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THE LEAD WITH JAKE TAPPER
Trump Taps Spicer as White House Press Secretary; Trump: U.S. Will "Expand" Nuke Capability; Interview with Congressman Darrell Issa of California. Aired 4-4:30p ET
Aired December 22, 2016 - 16:00 ET
THIS IS A RUSH TRANSCRIPT. THIS COPY MAY NOT BE IN ITS FINAL FORM AND MAY BE UPDATED.
DREW GRIFFIN, CNN SENIOR INVESTIGATIVE CORRESPONDENT: -- disclosure form, so any senators who want to ask him about it are going to have to find this case on their own. Drew Griffin, CNN, Atlanta.
BROOKE BALDWIN, CNN ANCHOR: Drew, thank you. Thank you for being with me. "THE LEAD" starts now.
JAKE TAPPER, CNN HOST: Thanks, Brooke. The Berlin terrorist talked about committing multiple attacks and he is still out there, still on the loose. THE LEAD starts right now.
The manhunt intensifying for the ISIS-linked terror suspect who allegedly mowed down dozens of people in a crowded Christmas market. Today new details on his links to a terror cell, on the people who may be helping him hide, and why police originally let him go.
For the first time, a reputable security firm pointing the finger directly at Russia and the Russian military for hacking the DNC and Clinton campaign chair, John Podesta. As Vladimir Putin declares himself and his armed forces the strongest on earth.
Plus, another e-cig explodes, this time it's caught on camera and had left its user with severe burns. Hazards you should potentially worry about even if you do not smoke.
Good afternoon, everyone. Welcome to THE LEAD. I'm Jake Tapper. Three days since the devastating terror attack rocked berlin. There is still no trace of 24-year-old Anis Amri, the Tunisian man German authorities say drove a tractor-trailer through a crowd at a Christmas market in the heart of Germany's capital earlier this week.
Twelve people were killed and 48 wounded including two Americans. Sources telling CNN that Amri was known to U.S. intelligence officials and had been placed on a no-fly list in this country.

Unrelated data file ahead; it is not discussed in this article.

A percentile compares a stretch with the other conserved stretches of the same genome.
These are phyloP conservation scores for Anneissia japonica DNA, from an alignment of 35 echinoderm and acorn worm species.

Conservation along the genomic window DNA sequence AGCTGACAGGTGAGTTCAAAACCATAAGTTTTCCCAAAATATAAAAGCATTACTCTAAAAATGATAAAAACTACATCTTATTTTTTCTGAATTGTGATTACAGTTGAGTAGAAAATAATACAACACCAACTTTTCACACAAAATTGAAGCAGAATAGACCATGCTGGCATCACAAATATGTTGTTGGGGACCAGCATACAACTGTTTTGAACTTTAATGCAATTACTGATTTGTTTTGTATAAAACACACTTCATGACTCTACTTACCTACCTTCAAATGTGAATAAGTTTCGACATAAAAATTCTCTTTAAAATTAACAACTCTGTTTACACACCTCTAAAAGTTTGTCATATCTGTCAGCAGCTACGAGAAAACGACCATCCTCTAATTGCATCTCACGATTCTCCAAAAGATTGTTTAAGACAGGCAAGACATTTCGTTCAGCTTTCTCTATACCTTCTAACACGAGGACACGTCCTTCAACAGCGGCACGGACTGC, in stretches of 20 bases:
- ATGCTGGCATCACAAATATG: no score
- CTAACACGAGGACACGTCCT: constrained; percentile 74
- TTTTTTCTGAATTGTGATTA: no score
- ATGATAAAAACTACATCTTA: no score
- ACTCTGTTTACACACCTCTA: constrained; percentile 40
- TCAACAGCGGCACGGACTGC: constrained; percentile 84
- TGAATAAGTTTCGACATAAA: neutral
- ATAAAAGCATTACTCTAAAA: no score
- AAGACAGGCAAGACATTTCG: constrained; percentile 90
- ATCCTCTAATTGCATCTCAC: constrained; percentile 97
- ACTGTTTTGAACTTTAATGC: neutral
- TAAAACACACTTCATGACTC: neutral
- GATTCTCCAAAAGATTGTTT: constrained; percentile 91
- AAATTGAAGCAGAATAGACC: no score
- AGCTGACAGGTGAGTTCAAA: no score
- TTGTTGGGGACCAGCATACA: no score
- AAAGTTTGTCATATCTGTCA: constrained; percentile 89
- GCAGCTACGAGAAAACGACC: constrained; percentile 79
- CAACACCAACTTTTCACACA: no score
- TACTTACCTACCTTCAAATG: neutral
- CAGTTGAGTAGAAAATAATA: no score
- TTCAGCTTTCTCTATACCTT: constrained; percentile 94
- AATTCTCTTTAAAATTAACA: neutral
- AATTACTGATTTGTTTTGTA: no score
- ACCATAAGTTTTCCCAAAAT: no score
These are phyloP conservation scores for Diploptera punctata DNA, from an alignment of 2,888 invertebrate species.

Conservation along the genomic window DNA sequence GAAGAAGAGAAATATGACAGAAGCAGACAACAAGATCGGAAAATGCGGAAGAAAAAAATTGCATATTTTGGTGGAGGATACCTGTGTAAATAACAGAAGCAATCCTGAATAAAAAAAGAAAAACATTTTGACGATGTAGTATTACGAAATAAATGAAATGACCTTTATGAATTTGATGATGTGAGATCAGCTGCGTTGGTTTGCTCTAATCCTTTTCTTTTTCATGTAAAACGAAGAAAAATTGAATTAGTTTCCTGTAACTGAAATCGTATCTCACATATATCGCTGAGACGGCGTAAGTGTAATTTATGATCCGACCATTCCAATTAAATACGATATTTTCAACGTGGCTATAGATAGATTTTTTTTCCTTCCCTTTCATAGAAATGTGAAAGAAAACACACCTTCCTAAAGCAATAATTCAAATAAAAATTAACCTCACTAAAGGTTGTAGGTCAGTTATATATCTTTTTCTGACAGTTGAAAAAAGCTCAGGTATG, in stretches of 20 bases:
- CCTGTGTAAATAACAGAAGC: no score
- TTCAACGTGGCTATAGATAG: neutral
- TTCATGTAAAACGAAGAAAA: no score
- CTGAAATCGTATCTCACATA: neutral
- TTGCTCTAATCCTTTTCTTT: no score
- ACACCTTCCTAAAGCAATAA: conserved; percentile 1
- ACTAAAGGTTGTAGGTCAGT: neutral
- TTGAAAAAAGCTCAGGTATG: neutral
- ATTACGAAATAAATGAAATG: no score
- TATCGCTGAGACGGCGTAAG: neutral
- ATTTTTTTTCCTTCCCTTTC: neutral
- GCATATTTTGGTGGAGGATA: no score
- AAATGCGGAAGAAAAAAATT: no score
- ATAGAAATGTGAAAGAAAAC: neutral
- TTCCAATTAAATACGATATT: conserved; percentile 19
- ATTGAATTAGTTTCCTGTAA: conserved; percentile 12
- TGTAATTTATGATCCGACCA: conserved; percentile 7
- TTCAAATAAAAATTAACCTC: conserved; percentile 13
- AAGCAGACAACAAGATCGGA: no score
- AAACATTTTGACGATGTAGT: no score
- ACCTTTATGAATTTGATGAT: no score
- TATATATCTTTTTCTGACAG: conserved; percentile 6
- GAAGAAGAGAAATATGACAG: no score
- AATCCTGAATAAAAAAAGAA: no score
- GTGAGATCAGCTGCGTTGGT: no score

CNN has also learned that German security services knew that Amri had spoken several times about carrying out an attack and at one point had been under government surveillance.
Let's get right to CNN's Erin McLaughlin in Berlin. Erin, Amri's finger prints were found inside the truck. At this point, do the German authorities have any leads on his whereabouts?
ERIN MCLAUGHLIN, CNN CORRESPONDENT: Well, Jake, it's unclear at this hour. German authorities being very careful about what information they share with the public so as not to compromise this ongoing investigation. We know that there were police raids today in the Berlin and Cologne areas.
It seems highly likely that authorities are entertaining the possibility that members of a pro-ISIS recruitment network are helping him hide.
MCLAUGHLIN (voice-over): Tonight CNN has learned police had been tracking for months the man they suspect of mowing down 12 and injuring scores, compiling hundreds of pages of intelligence. A police informant said Anis Amri had, quote, "Spoken several times about committing attacks."
Raids continue tonight across Germany for the most wanted man in Europe. Investigators say they found Amri's fingerprints on the door of the truck used in the deadly attack, adding to their confidence that he carried it out. As more is discovered about Amri's background and his links to radical Islamists.
UNIDENTIFIED MALE (through translator): We have additional indication that the suspect is the attacker. In the driver's cab, we found fingerprints and there are additional indications to support this.
MCLAUGHLIN: The lengthy investigative file connects Amri directly to a terror cell in Germany. Other members of the group also talked of carrying out attacks, including driving a truck full of gasoline and loaded with a bomb into a crowd.
Five men connected to the cell, including a close friend of Amri, were arrested in November and charged with terrorism offenses. Two of Amri's brothers say that before he left Tunisia as a teenager he was a very different person, drank alcohol and didn't pray.
They say they believe he changed while in prison in Italy. Amri served a four-year sentence there for setting fire to a refugee center and other violent offenses. When released early in 2015, Italian authorities tried to send him back to Tunisia but officials there refused to let him back in citing improper documentation.